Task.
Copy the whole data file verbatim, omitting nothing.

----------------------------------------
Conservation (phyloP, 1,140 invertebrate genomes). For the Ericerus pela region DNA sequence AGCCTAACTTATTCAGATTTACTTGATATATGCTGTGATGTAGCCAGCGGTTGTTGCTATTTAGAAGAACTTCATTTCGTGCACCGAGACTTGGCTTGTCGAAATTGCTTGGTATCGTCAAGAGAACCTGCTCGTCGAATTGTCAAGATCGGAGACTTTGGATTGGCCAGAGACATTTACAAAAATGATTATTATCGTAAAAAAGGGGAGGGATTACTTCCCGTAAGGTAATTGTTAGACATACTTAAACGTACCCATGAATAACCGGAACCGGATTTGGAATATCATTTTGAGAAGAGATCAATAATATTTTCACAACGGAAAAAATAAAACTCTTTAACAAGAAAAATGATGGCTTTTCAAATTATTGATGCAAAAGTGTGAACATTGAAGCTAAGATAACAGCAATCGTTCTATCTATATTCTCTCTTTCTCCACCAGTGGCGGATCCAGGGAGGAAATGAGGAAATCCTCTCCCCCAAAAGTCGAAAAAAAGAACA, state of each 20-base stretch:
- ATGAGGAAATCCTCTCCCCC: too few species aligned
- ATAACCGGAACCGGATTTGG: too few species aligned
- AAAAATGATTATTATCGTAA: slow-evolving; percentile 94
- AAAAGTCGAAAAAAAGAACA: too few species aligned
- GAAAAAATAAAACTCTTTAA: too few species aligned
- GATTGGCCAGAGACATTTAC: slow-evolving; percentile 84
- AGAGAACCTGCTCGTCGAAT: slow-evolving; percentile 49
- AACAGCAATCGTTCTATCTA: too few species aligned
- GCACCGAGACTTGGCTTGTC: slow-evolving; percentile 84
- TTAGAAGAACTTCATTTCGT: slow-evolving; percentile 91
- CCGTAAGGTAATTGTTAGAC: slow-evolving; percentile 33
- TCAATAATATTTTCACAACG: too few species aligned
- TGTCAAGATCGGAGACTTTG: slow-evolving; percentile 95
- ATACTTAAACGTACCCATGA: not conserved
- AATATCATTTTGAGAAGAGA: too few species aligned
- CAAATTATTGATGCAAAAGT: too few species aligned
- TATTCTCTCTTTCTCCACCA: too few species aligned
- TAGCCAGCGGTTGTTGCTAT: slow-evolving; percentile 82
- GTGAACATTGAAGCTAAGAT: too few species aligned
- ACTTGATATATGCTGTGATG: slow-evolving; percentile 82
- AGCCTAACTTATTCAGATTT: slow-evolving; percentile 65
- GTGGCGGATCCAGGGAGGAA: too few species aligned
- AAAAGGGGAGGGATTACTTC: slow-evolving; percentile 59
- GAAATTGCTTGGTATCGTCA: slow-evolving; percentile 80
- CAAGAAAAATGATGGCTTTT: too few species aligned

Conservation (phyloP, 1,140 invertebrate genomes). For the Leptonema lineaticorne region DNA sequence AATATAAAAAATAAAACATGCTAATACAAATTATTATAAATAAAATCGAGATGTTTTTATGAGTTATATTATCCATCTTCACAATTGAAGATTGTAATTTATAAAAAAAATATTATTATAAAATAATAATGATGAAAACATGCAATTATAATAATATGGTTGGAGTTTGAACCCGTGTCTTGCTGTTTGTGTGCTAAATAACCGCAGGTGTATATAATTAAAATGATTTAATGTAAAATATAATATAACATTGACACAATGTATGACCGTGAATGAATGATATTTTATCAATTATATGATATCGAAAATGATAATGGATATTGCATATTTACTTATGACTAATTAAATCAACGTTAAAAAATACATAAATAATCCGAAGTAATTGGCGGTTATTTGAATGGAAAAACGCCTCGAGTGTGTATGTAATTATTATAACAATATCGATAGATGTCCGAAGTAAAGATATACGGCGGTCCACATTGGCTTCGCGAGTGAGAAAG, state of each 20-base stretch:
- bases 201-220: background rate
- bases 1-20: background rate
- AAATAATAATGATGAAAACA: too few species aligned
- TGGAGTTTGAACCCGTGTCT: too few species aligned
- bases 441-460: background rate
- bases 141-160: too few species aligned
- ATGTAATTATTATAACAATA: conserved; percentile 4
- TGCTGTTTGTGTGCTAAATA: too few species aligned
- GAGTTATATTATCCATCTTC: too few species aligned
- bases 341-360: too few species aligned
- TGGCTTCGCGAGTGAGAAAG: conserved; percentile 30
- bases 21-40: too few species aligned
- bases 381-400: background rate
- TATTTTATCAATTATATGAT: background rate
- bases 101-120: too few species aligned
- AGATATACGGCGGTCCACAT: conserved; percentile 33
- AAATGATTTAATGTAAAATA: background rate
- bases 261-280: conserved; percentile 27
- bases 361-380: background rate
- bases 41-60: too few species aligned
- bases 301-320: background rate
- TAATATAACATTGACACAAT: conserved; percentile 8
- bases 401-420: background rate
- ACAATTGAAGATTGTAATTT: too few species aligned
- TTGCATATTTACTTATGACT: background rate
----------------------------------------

Conservation (phyloP, 1,140 invertebrate genomes). For the Ericerus pela region DNA sequence AGCCTAACTTATTCAGATTTACTTGATATATGCTGTGATGTAGCCAGCGGTTGTTGCTATTTAGAAGAACTTCATTTCGTGCACCGAGACTTGGCTTGTCGAAATTGCTTGGTATCGTCAAGAGAACCTGCTCGTCGAATTGTCAAGATCGGAGACTTTGGATTGGCCAGAGACATTTACAAAAATGATTATTATCGTAAAAAAGGGGAGGGATTACTTCCCGTAAGGTAATTGTTAGACATACTTAAACGTACCCATGAATAACCGGAACCGGATTTGGAATATCATTTTGAGAAGAGATCAATAATATTTTCACAACGGAAAAAATAAAACTCTTTAACAAGAAAAATGATGGCTTTTCAAATTATTGATGCAAAAGTGTGAACATTGAAGCTAAGATAACAGCAATCGTTCTATCTATATTCTCTCTTTCTCCACCAGTGGCGGATCCAGGGAGGAAATGAGGAAATCCTCTCCCCCAAAAGTCGAAAAAAAGAACA, state of each 20-base stretch:
- ATGAGGAAATCCTCTCCCCC: too few species aligned
- ATAACCGGAACCGGATTTGG: too few species aligned
- AAAAATGATTATTATCGTAA: slow-evolving; percentile 94
- AAAAGTCGAAAAAAAGAACA: too few species aligned
- GAAAAAATAAAACTCTTTAA: too few species aligned
- GATTGGCCAGAGACATTTAC: slow-evolving; percentile 84
- AGAGAACCTGCTCGTCGAAT: slow-evolving; percentile 49
- AACAGCAATCGTTCTATCTA: too few species aligned
- GCACCGAGACTTGGCTTGTC: slow-evolving; percentile 84
- TTAGAAGAACTTCATTTCGT: slow-evolving; percentile 91
- CCGTAAGGTAATTGTTAGAC: slow-evolving; percentile 33
- TCAATAATATTTTCACAACG: too few species aligned
- TGTCAAGATCGGAGACTTTG: slow-evolving; percentile 95
- ATACTTAAACGTACCCATGA: not conserved
- AATATCATTTTGAGAAGAGA: too few species aligned
- CAAATTATTGATGCAAAAGT: too few species aligned
- TATTCTCTCTTTCTCCACCA: too few species aligned
- TAGCCAGCGGTTGTTGCTAT: slow-evolving; percentile 82
- GTGAACATTGAAGCTAAGAT: too few species aligned
- ACTTGATATATGCTGTGATG: slow-evolving; percentile 82
- AGCCTAACTTATTCAGATTT: slow-evolving; percentile 65
- GTGGCGGATCCAGGGAGGAA: too few species aligned
- AAAAGGGGAGGGATTACTTC: slow-evolving; percentile 59
- GAAATTGCTTGGTATCGTCA: slow-evolving; percentile 80
- CAAGAAAAATGATGGCTTTT: too few species aligned

Conservation (phyloP, 1,140 invertebrate genomes). For the Leptonema lineaticorne region DNA sequence AATATAAAAAATAAAACATGCTAATACAAATTATTATAAATAAAATCGAGATGTTTTTATGAGTTATATTATCCATCTTCACAATTGAAGATTGTAATTTATAAAAAAAATATTATTATAAAATAATAATGATGAAAACATGCAATTATAATAATATGGTTGGAGTTTGAACCCGTGTCTTGCTGTTTGTGTGCTAAATAACCGCAGGTGTATATAATTAAAATGATTTAATGTAAAATATAATATAACATTGACACAATGTATGACCGTGAATGAATGATATTTTATCAATTATATGATATCGAAAATGATAATGGATATTGCATATTTACTTATGACTAATTAAATCAACGTTAAAAAATACATAAATAATCCGAAGTAATTGGCGGTTATTTGAATGGAAAAACGCCTCGAGTGTGTATGTAATTATTATAACAATATCGATAGATGTCCGAAGTAAAGATATACGGCGGTCCACATTGGCTTCGCGAGTGAGAAAG, state of each 20-base stretch:
- bases 201-220: background rate
- bases 1-20: background rate
- AAATAATAATGATGAAAACA: too few species aligned
- TGGAGTTTGAACCCGTGTCT: too few species aligned
- bases 441-460: background rate
- bases 141-160: too few species aligned
- ATGTAATTATTATAACAATA: conserved; percentile 4
- TGCTGTTTGTGTGCTAAATA: too few species aligned
- GAGTTATATTATCCATCTTC: too few species aligned
- bases 341-360: too few species aligned
- TGGCTTCGCGAGTGAGAAAG: conserved; percentile 30
- bases 21-40: too few species aligned
- bases 381-400: background rate
- TATTTTATCAATTATATGAT: background rate
- bases 101-120: too few species aligned
- AGATATACGGCGGTCCACAT: conserved; percentile 33
- AAATGATTTAATGTAAAATA: background rate
- bases 261-280: conserved; percentile 27
- bases 361-380: background rate
- bases 41-60: too few species aligned
- bases 301-320: background rate
- TAATATAACATTGACACAAT: conserved; percentile 8
- bases 401-420: background rate
- ACAATTGAAGATTGTAATTT: too few species aligned
- TTGCATATTTACTTATGACT: background rate